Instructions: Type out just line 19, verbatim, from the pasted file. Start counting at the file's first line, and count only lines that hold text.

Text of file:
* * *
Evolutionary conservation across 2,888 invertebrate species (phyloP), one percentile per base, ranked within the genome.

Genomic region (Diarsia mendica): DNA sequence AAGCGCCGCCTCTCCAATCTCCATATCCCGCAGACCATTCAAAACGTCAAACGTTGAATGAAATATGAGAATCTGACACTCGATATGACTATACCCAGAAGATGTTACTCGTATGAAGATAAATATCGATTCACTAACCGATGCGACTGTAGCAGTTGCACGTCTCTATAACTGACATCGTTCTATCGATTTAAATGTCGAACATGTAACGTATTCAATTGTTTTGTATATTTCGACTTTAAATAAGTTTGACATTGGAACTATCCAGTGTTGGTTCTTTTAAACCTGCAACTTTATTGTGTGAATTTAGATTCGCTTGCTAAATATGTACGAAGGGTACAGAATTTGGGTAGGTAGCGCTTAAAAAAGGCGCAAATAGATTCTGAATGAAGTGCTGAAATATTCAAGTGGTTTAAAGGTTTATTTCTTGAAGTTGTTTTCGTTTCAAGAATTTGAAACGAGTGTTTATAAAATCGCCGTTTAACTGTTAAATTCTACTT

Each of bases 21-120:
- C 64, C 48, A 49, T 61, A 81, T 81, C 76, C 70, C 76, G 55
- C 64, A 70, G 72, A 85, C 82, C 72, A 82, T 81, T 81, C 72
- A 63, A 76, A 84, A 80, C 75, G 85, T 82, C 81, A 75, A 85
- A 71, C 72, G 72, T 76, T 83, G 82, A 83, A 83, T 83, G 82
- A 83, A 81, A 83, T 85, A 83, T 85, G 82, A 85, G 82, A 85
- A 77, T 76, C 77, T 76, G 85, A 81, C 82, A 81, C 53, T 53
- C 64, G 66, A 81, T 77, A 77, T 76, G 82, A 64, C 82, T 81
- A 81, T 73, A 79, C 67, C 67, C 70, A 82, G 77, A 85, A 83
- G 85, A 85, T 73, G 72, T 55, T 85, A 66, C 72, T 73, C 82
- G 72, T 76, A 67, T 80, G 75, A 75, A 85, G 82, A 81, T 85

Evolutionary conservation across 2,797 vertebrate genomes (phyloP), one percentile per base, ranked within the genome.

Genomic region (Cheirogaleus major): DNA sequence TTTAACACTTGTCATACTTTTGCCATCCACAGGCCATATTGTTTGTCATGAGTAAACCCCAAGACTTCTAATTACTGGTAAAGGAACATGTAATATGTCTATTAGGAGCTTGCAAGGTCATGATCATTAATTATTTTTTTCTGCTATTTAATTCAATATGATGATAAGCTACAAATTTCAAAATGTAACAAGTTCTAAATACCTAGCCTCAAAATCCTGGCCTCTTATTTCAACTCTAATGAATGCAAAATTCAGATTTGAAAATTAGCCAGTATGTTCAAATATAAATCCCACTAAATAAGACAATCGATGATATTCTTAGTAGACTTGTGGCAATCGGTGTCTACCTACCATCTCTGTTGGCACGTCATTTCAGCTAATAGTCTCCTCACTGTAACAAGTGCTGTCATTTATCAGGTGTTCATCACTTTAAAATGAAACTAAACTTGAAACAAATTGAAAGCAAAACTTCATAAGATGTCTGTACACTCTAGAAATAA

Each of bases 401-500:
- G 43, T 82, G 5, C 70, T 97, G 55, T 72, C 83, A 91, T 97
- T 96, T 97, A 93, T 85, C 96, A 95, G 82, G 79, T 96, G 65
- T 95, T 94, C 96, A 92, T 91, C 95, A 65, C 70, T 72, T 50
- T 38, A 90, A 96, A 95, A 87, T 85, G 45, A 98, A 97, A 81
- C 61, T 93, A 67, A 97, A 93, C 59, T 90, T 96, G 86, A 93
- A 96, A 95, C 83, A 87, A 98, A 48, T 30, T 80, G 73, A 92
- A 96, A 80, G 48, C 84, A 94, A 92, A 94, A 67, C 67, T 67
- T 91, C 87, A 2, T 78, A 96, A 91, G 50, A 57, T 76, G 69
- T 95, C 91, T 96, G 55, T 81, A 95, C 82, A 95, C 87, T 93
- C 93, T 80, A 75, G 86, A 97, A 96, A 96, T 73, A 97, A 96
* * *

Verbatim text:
- T 95, T 94, C 96, A 92, T 91, C 95, A 65, C 70, T 72, T 50